Dogs may not always be in the mood to be petted, so I recommend, “asking” them. After three seconds of petting, go ahead and stop. What does your dog do? Does it move towards your hand and elicit more touch or does it move away, shake off, or seem content with not being petted? Be aware of calming signals like lip licking, yawning, or turning its head away from you when you are petting, for this can be a sign that it is not enjoying the interaction. Try to avoid petting a dog on the top of the head since most dogs only tolerate touch there; instead, focus on the sides of the body, the chest, and behind the ears.

 

3. It’s Not Just How You Raise Me

Genetics are the STRONGEST factor in what type of dog your puppy will grow up to be. The best predictor of whether or not a dog will be friendly, fearful, confident, or aggressive is the genetics of the parents. Proper socialization during the imprint period as well as protecting puppies from traumatic events will all help shape the puppy that you have, but we are all products of our genetics and dogs are no different.

 

2. Not Guilty

The idea of right or wrong and good or bad are very much human concepts. What we have come to think of as a guilty dog (ears pinned, tail low, head turning away, submissive grinning) are instead, signs of a dog that is afraid. Dogs are experts at association, so if your arrival home starts to signal you scolding them because they have gotten into the trash or chewed the sofa, then that association is made, and your arrival home will make them fearful not guilty. So the next time you find yourself thinking that your dog feels “guilty,” think about the associations that it has made and make a change in your patterns.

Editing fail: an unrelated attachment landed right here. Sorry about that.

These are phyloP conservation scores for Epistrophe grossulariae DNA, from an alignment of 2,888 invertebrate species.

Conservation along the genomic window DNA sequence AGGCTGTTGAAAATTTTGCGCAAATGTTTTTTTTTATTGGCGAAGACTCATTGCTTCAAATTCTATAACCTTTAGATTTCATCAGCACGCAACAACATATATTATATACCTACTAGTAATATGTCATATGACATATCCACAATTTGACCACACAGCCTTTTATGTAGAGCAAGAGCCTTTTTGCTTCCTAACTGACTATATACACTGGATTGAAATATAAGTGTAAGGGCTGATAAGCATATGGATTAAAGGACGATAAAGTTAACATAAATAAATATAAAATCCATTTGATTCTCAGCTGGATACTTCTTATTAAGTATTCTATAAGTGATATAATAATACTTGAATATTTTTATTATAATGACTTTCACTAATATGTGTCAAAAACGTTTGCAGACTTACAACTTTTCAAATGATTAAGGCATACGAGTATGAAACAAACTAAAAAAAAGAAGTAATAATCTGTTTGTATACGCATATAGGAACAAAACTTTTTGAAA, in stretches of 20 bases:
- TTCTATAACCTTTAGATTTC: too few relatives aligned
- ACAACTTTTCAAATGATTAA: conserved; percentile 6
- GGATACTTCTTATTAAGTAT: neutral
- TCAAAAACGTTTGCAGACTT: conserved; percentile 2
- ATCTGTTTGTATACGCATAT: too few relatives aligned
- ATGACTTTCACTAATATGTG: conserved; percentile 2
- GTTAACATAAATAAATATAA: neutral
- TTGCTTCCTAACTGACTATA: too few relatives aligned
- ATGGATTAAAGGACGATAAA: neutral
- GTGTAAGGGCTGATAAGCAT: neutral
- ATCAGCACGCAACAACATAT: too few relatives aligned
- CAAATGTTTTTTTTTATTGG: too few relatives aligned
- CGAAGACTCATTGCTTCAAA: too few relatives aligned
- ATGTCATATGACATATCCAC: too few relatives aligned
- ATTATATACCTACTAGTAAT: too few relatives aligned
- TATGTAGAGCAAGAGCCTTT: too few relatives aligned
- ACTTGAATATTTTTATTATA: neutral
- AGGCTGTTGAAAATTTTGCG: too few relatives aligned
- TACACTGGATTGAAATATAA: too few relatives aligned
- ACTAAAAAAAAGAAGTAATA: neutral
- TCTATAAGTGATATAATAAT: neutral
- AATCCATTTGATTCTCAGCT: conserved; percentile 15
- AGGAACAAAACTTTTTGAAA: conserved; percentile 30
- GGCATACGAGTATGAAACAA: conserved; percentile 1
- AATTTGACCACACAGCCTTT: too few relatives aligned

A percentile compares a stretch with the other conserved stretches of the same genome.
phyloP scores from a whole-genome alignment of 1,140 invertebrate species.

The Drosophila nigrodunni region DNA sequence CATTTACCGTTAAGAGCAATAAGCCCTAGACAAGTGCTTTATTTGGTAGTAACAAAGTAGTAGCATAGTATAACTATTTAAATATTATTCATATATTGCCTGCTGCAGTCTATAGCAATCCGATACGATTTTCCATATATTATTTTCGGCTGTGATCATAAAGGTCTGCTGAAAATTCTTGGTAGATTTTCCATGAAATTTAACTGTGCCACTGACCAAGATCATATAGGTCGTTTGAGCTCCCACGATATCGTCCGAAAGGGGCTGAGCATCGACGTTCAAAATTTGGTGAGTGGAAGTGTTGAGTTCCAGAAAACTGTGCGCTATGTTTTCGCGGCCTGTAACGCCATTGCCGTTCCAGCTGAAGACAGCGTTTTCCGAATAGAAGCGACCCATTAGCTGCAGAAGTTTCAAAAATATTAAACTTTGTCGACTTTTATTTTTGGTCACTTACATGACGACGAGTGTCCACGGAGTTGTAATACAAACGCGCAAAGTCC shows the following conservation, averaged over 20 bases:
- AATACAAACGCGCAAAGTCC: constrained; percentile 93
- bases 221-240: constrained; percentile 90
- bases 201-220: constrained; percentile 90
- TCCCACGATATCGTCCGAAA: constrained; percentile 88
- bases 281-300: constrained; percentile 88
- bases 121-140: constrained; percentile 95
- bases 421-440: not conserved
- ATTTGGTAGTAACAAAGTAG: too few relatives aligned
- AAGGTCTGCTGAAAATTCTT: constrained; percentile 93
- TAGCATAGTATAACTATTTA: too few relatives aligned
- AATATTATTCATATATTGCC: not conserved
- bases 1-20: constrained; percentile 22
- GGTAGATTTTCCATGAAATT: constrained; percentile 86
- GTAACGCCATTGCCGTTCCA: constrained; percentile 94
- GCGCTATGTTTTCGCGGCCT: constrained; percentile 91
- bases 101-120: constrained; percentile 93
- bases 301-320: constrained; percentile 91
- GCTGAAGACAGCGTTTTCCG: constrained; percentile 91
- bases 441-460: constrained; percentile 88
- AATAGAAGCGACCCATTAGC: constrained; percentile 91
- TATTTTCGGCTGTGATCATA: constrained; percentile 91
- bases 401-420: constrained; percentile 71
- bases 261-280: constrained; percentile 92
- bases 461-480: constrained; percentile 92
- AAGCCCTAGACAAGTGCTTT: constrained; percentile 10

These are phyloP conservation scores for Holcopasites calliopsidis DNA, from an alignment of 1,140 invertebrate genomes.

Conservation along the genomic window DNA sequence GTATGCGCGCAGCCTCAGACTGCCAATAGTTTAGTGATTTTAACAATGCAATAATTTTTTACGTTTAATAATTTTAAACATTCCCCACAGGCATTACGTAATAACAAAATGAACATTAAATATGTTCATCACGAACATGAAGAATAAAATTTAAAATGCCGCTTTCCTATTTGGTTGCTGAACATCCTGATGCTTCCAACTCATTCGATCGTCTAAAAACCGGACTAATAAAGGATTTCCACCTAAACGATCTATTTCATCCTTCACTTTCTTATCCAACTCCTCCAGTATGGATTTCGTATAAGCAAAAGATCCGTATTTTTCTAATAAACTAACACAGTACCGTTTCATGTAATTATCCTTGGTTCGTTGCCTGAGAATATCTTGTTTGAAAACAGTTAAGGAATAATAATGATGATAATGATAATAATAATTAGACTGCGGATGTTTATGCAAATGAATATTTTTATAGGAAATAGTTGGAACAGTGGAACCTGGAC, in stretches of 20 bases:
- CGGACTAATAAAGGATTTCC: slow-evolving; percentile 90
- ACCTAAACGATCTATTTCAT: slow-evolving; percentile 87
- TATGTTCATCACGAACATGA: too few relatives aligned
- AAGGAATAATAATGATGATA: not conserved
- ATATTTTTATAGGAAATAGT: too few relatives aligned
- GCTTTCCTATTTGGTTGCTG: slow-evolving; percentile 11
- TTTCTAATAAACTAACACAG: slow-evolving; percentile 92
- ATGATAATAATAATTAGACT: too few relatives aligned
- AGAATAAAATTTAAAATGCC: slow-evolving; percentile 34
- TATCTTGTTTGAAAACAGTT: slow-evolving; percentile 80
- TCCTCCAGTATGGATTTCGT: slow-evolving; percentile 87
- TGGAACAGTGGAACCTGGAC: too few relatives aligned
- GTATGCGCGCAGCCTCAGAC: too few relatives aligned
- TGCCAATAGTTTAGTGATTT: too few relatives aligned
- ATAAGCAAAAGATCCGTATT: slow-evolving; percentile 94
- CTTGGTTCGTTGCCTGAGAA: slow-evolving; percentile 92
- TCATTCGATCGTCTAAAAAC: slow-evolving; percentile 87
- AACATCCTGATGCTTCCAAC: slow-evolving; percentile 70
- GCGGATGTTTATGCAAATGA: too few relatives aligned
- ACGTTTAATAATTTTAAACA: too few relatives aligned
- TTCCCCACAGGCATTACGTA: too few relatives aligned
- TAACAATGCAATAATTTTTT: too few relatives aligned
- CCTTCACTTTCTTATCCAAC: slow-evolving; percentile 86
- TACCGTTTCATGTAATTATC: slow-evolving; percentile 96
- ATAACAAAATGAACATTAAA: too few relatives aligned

1. Food and Play Help Me Learn

Positive reinforcement training has been shown to make dogs happier, more willing learners, and does wonders for the relationship between dog and handler.

Food or toys used as rewards will make your dog happy! Dogs will begin to pair training with those happy things so that the simple act of asking your dog to sit or saying “yes” will make your dog just as happy as the food or toys do! Contrary to popular opinion, using a harsh tone or “correcting” a dog for failure to comply will have the opposite effect, causing the dog to appear “stubborn” and necessitating the use of more force to combat the resistance. Alternatively, the use of positive reinforcement creates an enthusiastic learner, eager to comply for the sheer joy of performance. Train happy!